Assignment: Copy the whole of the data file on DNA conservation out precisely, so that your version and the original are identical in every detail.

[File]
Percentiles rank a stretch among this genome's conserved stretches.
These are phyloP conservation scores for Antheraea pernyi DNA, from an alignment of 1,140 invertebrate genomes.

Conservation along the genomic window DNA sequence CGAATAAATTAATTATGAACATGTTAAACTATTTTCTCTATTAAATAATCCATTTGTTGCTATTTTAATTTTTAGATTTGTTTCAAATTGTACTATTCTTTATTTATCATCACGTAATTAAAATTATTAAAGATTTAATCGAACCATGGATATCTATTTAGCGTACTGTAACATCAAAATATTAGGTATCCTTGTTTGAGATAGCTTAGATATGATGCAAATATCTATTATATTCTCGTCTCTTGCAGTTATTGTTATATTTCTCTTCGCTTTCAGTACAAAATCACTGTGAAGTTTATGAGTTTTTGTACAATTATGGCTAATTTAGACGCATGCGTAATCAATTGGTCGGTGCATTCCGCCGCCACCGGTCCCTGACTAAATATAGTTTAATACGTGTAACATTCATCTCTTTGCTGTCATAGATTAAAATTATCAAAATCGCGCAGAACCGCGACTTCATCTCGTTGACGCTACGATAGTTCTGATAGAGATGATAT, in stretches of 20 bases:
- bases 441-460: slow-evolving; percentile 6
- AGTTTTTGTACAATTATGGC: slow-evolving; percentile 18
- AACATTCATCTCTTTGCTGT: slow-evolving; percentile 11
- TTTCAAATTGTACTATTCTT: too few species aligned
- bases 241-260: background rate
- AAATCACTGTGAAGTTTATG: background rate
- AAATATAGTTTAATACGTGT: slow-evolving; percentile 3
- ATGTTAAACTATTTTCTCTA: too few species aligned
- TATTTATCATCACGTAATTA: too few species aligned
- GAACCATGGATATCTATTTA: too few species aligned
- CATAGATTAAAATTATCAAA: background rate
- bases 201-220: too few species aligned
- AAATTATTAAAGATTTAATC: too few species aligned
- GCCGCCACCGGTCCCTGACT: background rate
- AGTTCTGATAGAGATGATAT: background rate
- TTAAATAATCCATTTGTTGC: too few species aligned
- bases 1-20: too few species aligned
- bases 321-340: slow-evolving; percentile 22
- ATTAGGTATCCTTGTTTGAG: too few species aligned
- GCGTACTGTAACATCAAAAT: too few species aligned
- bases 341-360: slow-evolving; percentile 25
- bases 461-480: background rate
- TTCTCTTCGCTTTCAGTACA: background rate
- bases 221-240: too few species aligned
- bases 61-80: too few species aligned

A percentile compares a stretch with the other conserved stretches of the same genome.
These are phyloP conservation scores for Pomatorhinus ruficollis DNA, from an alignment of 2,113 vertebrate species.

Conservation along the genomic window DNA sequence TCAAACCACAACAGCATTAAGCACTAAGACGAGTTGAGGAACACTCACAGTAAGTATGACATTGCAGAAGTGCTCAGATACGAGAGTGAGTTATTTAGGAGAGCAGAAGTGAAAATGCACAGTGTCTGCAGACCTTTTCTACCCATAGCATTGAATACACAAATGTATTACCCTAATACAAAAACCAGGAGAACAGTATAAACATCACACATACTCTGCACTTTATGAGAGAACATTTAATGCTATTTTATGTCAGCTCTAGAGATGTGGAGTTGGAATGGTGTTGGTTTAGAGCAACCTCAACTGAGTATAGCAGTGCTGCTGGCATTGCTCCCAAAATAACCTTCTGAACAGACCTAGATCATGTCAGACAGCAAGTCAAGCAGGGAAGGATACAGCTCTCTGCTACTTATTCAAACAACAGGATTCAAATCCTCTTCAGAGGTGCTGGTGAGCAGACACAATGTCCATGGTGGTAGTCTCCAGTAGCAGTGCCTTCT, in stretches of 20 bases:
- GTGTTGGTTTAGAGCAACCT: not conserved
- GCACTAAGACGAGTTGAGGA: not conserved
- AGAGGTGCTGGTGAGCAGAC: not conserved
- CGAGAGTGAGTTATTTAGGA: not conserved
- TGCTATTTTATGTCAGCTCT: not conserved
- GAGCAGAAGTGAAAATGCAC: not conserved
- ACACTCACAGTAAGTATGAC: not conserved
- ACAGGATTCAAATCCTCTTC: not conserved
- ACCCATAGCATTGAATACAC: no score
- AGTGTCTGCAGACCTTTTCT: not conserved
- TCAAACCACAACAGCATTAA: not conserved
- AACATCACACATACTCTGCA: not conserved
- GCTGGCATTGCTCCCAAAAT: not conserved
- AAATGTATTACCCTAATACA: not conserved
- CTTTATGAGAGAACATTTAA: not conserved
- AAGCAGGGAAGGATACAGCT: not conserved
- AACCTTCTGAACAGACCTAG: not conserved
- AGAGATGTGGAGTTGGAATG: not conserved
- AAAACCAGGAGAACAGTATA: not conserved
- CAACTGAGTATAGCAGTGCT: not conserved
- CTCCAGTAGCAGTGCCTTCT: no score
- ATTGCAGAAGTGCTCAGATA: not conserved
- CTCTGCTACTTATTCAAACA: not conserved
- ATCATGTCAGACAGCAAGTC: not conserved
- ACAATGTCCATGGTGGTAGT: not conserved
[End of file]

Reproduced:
Percentiles rank a stretch among this genome's conserved stretches.
These are phyloP conservation scores for Antheraea pernyi DNA, from an alignment of 1,140 invertebrate genomes.

Conservation along the genomic window DNA sequence CGAATAAATTAATTATGAACATGTTAAACTATTTTCTCTATTAAATAATCCATTTGTTGCTATTTTAATTTTTAGATTTGTTTCAAATTGTACTATTCTTTATTTATCATCACGTAATTAAAATTATTAAAGATTTAATCGAACCATGGATATCTATTTAGCGTACTGTAACATCAAAATATTAGGTATCCTTGTTTGAGATAGCTTAGATATGATGCAAATATCTATTATATTCTCGTCTCTTGCAGTTATTGTTATATTTCTCTTCGCTTTCAGTACAAAATCACTGTGAAGTTTATGAGTTTTTGTACAATTATGGCTAATTTAGACGCATGCGTAATCAATTGGTCGGTGCATTCCGCCGCCACCGGTCCCTGACTAAATATAGTTTAATACGTGTAACATTCATCTCTTTGCTGTCATAGATTAAAATTATCAAAATCGCGCAGAACCGCGACTTCATCTCGTTGACGCTACGATAGTTCTGATAGAGATGATAT, in stretches of 20 bases:
- bases 441-460: slow-evolving; percentile 6
- AGTTTTTGTACAATTATGGC: slow-evolving; percentile 18
- AACATTCATCTCTTTGCTGT: slow-evolving; percentile 11
- TTTCAAATTGTACTATTCTT: too few species aligned
- bases 241-260: background rate
- AAATCACTGTGAAGTTTATG: background rate
- AAATATAGTTTAATACGTGT: slow-evolving; percentile 3
- ATGTTAAACTATTTTCTCTA: too few species aligned
- TATTTATCATCACGTAATTA: too few species aligned
- GAACCATGGATATCTATTTA: too few species aligned
- CATAGATTAAAATTATCAAA: background rate
- bases 201-220: too few species aligned
- AAATTATTAAAGATTTAATC: too few species aligned
- GCCGCCACCGGTCCCTGACT: background rate
- AGTTCTGATAGAGATGATAT: background rate
- TTAAATAATCCATTTGTTGC: too few species aligned
- bases 1-20: too few species aligned
- bases 321-340: slow-evolving; percentile 22
- ATTAGGTATCCTTGTTTGAG: too few species aligned
- GCGTACTGTAACATCAAAAT: too few species aligned
- bases 341-360: slow-evolving; percentile 25
- bases 461-480: background rate
- TTCTCTTCGCTTTCAGTACA: background rate
- bases 221-240: too few species aligned
- bases 61-80: too few species aligned

A percentile compares a stretch with the other conserved stretches of the same genome.
These are phyloP conservation scores for Pomatorhinus ruficollis DNA, from an alignment of 2,113 vertebrate species.

Conservation along the genomic window DNA sequence TCAAACCACAACAGCATTAAGCACTAAGACGAGTTGAGGAACACTCACAGTAAGTATGACATTGCAGAAGTGCTCAGATACGAGAGTGAGTTATTTAGGAGAGCAGAAGTGAAAATGCACAGTGTCTGCAGACCTTTTCTACCCATAGCATTGAATACACAAATGTATTACCCTAATACAAAAACCAGGAGAACAGTATAAACATCACACATACTCTGCACTTTATGAGAGAACATTTAATGCTATTTTATGTCAGCTCTAGAGATGTGGAGTTGGAATGGTGTTGGTTTAGAGCAACCTCAACTGAGTATAGCAGTGCTGCTGGCATTGCTCCCAAAATAACCTTCTGAACAGACCTAGATCATGTCAGACAGCAAGTCAAGCAGGGAAGGATACAGCTCTCTGCTACTTATTCAAACAACAGGATTCAAATCCTCTTCAGAGGTGCTGGTGAGCAGACACAATGTCCATGGTGGTAGTCTCCAGTAGCAGTGCCTTCT, in stretches of 20 bases:
- GTGTTGGTTTAGAGCAACCT: not conserved
- GCACTAAGACGAGTTGAGGA: not conserved
- AGAGGTGCTGGTGAGCAGAC: not conserved
- CGAGAGTGAGTTATTTAGGA: not conserved
- TGCTATTTTATGTCAGCTCT: not conserved
- GAGCAGAAGTGAAAATGCAC: not conserved
- ACACTCACAGTAAGTATGAC: not conserved
- ACAGGATTCAAATCCTCTTC: not conserved
- ACCCATAGCATTGAATACAC: no score
- AGTGTCTGCAGACCTTTTCT: not conserved
- TCAAACCACAACAGCATTAA: not conserved
- AACATCACACATACTCTGCA: not conserved
- GCTGGCATTGCTCCCAAAAT: not conserved
- AAATGTATTACCCTAATACA: not conserved
- CTTTATGAGAGAACATTTAA: not conserved
- AAGCAGGGAAGGATACAGCT: not conserved
- AACCTTCTGAACAGACCTAG: not conserved
- AGAGATGTGGAGTTGGAATG: not conserved
- AAAACCAGGAGAACAGTATA: not conserved
- CAACTGAGTATAGCAGTGCT: not conserved
- CTCCAGTAGCAGTGCCTTCT: no score
- ATTGCAGAAGTGCTCAGATA: not conserved
- CTCTGCTACTTATTCAAACA: not conserved
- ATCATGTCAGACAGCAAGTC: not conserved
- ACAATGTCCATGGTGGTAGT: not conserved